Tussle from an sk player’s view

It has been a difficult year and half of gaming if you don’t VASL. My wife threatened to sell my games because I wasn’t using them anymore. And, I missed the regulars at the Greenfield Bunker. So, when the Tussle was going live, I knew I had to be there despite not being an ASL player.

With encouragement from Chuck and Joe Gochinski, I signed up to play the Saturday Starter Kit mini-tourney. Joe said the rule book is only 12 pages. Chuck said he needed the entrance fee to pay for the room rental. So, in addition to reading, I listened to some great Youtube tutorial videos on gameplay while commuting to work and my hour drive to the venue..

Arriving at about 8:30 AM, I was impressed with the number of tables with players pushing chits all over the place. As my opponent was not there, it gave me a chance to say hello to many familiar faces. The room was full. Ralph McDonald said it was the biggest TITT he had seen. Seeing all the T-shirts from past events told me that there are a lot of experienced TITT players.

Emery Gallant was my first challenger and we did a learning game with the aptly named Welcome Back scenario. If we never rolled a die or moved a counter we could have spent hours “catching up” (which is odd because we just met) and talking about our favorite games. Because Emery had to return home sooner than expected, I won the game by default. But, the reality is that it would have been, at best, a draw as I think he had a slight advantage as to position.

Welcome Back is a simple game of German exit. Basically, the Americans have 5 1/2 turns to prevent the Huns from getting 10 or more victory points across the map. I played the U.S. and Emery took Fatherland. Good and bad dice were evenly shared. We never rolled snow. We spent time going through the rule books and trying to confirm that we were doing things correctly. Both Mitch and Chuck were a shout away when we had a question.

Having won the game and, now, in a three way tie for first, with Steve Oliver and Scott Hamilton, I was going into my second game. I was hoping to play Workers Unite, but my opponent, Mark Dennehy, said that was the only game he did not want to play. As I had no armor or artillery experience, we selected Joe Gochinski’s Battle in the Ardennes. It was another stop the exit scenario and I had a 100% win ratio with them, so I was feeling confident. BitA is an interesting game as it allows the American player to select from one of three victory conditions after the Krauts set-up. The Americans can exit 13 or more victory points, destroy 14 points of Germans, or a 17 point destroy and leave split. Based on the selected victory conditions, the Germans get additional supporting troops. Figuring the Germans only needed to deny the Americans, I took the blue counters.

Mark was out of the running for the championship trophy as he lost his first game.

Playing with Mark was different from the mellow casual style of Emery. Mark is five Red Bulls before breakfast intense. He is direct and precise. I found out later that he is a Mathematics major software engineer. I set up my units, Mark did the same and selected the exit victory condition. Midway through my first turn, I lost the game. My additional troops broke upon board entry from the burst of a distant machine gun that cut my team in half based on its position. These men never fully recovered.

Mark used the American smoke to flank his pieces right and through the woods. I was getting high rolls on 2 and 4 IFT charts. If I was “lucky” or I could get a higher table, I was able to roll a pin check or plus one morale check. Two turns in, I lost my medium machine gun. Mark used it to effectively keep DM status on my easily broken men. My only opportunity (short lived) in the game was that his board splitting machine gun malfunctioned and I was able to quickly goosestep them across its death path using the additional CX movement factors. Mark was unstoppable. My cowering leaders and half squads just watched the Americans Yankee Doodle right past.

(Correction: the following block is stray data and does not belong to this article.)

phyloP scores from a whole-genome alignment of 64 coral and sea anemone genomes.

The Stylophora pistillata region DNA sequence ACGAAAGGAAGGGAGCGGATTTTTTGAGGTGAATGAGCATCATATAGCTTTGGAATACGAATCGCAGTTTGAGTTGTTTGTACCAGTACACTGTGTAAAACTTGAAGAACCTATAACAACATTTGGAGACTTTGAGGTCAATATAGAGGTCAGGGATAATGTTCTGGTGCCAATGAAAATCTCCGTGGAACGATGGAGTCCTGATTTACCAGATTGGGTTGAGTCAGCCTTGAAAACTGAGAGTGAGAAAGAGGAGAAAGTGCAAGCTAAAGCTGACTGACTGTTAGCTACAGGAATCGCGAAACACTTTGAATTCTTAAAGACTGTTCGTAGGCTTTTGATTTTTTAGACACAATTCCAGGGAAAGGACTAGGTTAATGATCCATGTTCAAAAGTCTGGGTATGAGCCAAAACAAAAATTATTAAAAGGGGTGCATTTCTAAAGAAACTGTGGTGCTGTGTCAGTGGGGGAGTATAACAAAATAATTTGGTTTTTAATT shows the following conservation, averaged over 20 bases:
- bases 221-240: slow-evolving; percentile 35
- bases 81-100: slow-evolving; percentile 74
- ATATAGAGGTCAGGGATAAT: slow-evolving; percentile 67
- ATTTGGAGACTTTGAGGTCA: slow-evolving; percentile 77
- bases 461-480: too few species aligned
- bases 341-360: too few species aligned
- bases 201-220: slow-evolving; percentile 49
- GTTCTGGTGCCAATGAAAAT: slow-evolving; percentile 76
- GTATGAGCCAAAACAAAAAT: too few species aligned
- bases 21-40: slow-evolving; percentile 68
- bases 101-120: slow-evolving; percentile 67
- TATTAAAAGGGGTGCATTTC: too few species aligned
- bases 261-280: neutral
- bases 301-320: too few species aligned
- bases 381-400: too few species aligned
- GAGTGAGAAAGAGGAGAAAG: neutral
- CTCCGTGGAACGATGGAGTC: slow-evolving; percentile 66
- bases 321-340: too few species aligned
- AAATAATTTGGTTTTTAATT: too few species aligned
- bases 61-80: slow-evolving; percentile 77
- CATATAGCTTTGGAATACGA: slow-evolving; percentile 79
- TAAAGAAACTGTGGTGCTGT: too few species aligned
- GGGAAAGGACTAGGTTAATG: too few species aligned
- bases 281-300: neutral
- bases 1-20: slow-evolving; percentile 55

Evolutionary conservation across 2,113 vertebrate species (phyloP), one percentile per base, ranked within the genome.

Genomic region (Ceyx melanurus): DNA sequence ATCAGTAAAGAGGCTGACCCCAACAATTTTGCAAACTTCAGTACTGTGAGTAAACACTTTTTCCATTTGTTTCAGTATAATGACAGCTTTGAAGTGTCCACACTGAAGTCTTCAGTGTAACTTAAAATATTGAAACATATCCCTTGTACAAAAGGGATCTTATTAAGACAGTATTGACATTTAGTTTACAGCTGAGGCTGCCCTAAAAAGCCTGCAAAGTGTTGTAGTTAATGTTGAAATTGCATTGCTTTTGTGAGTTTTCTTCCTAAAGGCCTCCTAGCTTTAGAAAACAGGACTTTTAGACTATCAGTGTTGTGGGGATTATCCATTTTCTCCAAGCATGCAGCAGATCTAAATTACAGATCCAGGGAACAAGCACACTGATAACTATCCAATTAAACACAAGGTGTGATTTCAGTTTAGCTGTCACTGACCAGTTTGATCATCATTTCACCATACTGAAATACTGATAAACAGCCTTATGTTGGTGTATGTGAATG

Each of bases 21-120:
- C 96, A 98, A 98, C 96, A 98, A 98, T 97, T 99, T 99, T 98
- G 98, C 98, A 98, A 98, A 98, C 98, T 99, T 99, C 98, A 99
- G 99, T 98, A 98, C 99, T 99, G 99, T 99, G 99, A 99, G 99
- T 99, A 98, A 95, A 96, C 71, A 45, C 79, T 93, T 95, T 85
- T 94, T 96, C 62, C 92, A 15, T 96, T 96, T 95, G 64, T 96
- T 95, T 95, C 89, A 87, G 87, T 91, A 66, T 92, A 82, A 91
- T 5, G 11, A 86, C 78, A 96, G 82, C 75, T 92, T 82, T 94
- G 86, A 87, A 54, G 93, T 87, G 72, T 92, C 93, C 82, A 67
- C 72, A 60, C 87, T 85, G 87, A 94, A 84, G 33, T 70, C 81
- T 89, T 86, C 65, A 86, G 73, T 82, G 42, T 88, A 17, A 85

Mark crushed me with kindness as he had me slow down to explain the calculations and correct some of my die roll modifiers (usually in my favor). He also provided some play advice as he got closer to the map edge. All helpful for “next time.”

Mark dropped a lot of smoke, including one where he was adjacent to me. As the action consumes two movement points, it raised the question whether I could get a defensive fire against him for merely dropping smoke. He expended movement points, but was already adjacent to me and did not move. We stumped Chuck and Mitch on that one. But, the instructions appear to require actual movement. (Editor’s note that Cole is referring to Final Protective Fire here and didn’t ask me about it!)

Scott Hamilton went on to win the ASLSK mini.

On the way home, I called Joe to talk about what I thought were weaknesses in the scenario. Having played two games and come in second (as did everyone else) in the tourney, now makes me an expert. To which, Joe quibbed it’s the player not the scenario. We are going to play it next time we see each other sometime in 2026.

It was a great time. The Manchester Best Western Plus (because no simple BW will do for this group) was perfect. The people were great. Both Mitch Abrams and Chuck T. made you feel like you were returning TITT veterans. A lot of great swag, raffle prizes for everyone, nice prizes. Unfortunately, I missed the custom playing cards.

With six ASLSK players ultimately in the tourney, I hope it will be a permanent addition.

I can say that I love TITTs! I am looking forward to the 2022 Tussle in the Tundra!

Respectfully submitted,

Cole Mills

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